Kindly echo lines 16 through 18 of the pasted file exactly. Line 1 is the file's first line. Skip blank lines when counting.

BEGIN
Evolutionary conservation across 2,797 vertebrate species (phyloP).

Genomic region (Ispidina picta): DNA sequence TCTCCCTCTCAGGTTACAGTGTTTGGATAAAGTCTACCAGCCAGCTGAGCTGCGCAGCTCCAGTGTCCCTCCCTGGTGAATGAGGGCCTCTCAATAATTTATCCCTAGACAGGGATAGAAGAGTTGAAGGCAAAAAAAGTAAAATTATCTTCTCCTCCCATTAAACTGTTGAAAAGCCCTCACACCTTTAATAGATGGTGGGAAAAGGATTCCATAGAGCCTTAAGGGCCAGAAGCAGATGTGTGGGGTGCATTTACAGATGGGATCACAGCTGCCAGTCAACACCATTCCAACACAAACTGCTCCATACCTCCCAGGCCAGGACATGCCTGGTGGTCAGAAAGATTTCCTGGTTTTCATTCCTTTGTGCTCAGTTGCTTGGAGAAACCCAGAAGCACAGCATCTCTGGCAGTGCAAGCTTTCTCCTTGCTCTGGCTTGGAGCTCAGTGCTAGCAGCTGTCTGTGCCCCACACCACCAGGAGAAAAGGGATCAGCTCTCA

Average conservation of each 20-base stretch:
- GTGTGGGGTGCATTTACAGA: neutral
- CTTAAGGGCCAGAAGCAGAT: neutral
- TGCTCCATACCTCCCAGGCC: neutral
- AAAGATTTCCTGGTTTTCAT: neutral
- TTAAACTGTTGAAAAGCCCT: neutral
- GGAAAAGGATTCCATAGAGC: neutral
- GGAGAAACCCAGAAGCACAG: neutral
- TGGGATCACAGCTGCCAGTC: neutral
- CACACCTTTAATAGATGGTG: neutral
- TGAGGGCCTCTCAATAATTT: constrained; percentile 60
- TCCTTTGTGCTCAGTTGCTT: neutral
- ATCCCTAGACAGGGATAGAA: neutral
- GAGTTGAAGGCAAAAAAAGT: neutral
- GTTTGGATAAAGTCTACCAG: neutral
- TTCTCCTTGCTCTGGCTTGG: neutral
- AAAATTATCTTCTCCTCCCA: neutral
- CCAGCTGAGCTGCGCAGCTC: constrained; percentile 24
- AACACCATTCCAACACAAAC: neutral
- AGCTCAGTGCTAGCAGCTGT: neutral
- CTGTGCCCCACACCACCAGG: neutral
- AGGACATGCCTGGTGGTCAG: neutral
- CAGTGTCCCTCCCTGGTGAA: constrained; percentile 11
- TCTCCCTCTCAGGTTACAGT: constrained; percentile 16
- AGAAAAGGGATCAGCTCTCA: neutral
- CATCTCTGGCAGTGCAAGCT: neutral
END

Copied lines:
- GAGTTGAAGGCAAAAAAAGT: neutral
- GTTTGGATAAAGTCTACCAG: neutral
- TTCTCCTTGCTCTGGCTTGG: neutral